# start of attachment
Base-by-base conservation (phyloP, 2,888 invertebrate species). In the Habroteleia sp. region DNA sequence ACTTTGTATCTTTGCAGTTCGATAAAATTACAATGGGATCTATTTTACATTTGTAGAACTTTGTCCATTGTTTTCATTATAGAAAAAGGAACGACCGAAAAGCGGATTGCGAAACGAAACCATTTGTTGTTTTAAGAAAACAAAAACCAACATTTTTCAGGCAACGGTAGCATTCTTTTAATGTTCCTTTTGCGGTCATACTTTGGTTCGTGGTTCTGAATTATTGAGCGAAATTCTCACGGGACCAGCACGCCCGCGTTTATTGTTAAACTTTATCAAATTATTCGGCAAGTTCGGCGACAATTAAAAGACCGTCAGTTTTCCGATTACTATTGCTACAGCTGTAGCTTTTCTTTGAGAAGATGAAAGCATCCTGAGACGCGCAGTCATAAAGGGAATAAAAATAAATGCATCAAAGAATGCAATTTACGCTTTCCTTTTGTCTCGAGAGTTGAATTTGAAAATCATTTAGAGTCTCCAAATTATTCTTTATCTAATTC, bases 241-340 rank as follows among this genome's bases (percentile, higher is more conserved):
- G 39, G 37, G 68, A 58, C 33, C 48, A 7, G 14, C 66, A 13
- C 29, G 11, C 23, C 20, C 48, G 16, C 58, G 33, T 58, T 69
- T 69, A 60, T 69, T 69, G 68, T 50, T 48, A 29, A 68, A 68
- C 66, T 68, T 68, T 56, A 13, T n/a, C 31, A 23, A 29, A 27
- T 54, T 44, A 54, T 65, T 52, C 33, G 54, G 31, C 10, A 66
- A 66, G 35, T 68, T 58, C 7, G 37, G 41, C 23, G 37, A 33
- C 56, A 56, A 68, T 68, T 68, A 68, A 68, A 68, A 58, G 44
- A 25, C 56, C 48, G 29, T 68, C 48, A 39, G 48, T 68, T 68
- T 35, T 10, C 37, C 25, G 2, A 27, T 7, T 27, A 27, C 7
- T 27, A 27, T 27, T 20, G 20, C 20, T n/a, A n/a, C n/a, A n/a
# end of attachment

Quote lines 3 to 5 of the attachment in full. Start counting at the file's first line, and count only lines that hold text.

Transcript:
- C 29, G 11, C 23, C 20, C 48, G 16, C 58, G 33, T 58, T 69
- T 69, A 60, T 69, T 69, G 68, T 50, T 48, A 29, A 68, A 68
- C 66, T 68, T 68, T 56, A 13, T n/a, C 31, A 23, A 29, A 27